Celiac.com Sponsor (A1):

Celiac.com Sponsor (A1-m):

  • You've found your Celiac Tribe! Join our like-minded, private community and share your story, get encouragement and connect with others.


    • Sign In
    • Sign Up
  • Jefferson Adams

    The Ten Risk Factors Most Associated with Celiac Disease

    Jefferson Adams
    Reviewed and edited by a celiac disease expert.

      The study found a connection between skim milk consumption, and vitamin D drop use for more than 3 months, and later development of celiac disease.

    Image: CC by 2.0--mikecohen1872
    Caption: Image: CC by 2.0--mikecohen1872

    Celiac.com 08/16/2019 - A recent study looked at nine possible factors in children that might contribute to the development of celiac disease later in life. The study found a connection between skim milk consumption, and vitamin D drop use for more than 3 months, and later development of celiac disease. It also found evidence to support earlier data that early life exposure to antibiotics and early life infection, especially ear infection, are also associated with the development of celiac disease in children.

    Read more in Clinical and Experimental Gastroenterology 

    Celiac.com Sponsor (A12):

    Celiac.com Sponsor (A12-m):

    This study and several others point to the importance of the following risk factors in the development of celiac disease. Other studies have found factors that may contribute to celiac disease.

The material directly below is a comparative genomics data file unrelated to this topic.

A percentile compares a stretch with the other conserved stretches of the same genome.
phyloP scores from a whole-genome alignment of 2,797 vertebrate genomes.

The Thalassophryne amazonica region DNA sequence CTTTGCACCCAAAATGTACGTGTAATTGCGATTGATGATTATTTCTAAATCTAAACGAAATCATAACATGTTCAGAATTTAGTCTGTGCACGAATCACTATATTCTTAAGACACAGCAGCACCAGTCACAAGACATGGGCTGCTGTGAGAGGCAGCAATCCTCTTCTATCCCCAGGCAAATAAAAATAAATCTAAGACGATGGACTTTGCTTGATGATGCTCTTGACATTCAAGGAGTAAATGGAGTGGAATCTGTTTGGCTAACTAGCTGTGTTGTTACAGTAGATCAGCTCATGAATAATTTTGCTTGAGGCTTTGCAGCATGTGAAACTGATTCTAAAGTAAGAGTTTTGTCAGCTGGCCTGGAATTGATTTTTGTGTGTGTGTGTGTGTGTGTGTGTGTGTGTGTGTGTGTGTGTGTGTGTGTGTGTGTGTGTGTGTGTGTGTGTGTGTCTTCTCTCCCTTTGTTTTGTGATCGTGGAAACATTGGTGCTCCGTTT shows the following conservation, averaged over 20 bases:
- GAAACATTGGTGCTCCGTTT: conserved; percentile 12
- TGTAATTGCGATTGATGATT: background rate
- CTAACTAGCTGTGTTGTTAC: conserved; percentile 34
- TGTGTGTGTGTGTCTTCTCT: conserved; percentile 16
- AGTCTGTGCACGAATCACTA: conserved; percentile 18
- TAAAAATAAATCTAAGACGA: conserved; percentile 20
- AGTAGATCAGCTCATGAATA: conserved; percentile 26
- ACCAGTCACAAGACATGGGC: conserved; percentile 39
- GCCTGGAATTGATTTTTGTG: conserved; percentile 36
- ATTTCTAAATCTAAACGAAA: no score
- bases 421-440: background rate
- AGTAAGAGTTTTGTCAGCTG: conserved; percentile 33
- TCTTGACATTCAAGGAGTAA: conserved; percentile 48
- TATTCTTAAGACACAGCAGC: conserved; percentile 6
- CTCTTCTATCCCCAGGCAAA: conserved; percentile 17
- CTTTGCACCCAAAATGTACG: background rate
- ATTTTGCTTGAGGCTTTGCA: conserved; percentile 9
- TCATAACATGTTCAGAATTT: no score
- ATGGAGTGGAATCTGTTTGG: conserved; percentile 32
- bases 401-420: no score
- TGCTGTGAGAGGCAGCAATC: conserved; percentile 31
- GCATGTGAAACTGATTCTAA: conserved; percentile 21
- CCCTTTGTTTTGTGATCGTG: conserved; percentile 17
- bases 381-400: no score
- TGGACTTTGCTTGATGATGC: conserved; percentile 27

The Ten Risk Factors Most Associated with Celiac Disease Include:

    Genetic Factors

    Genetic factors play a role in celiac disease. Having a family member with celiac disease or dermatitis herpetiformis increases the chances of developing celiac disease. The risk of developing celiac disease is also increased by certain variants of the HLA-DQA1 and HLA-DQB1 genes. These genes provide instructions for making proteins that play a critical role in the immune system. A recent study shows high celiac disease rates among first-degree family relatives.

    Associated Diseases

    Having associated autoimmune or other diseases increases the likelihood of developing celiac disease. Associated diseases include:

    • Autoimmune thyroid disease
    • Dermatitis herpetiformis
    • Lupus erythematosus
    • Microscopic colitis (lymphocytic or collagenous colitis)
    • Rheumatoid arthritis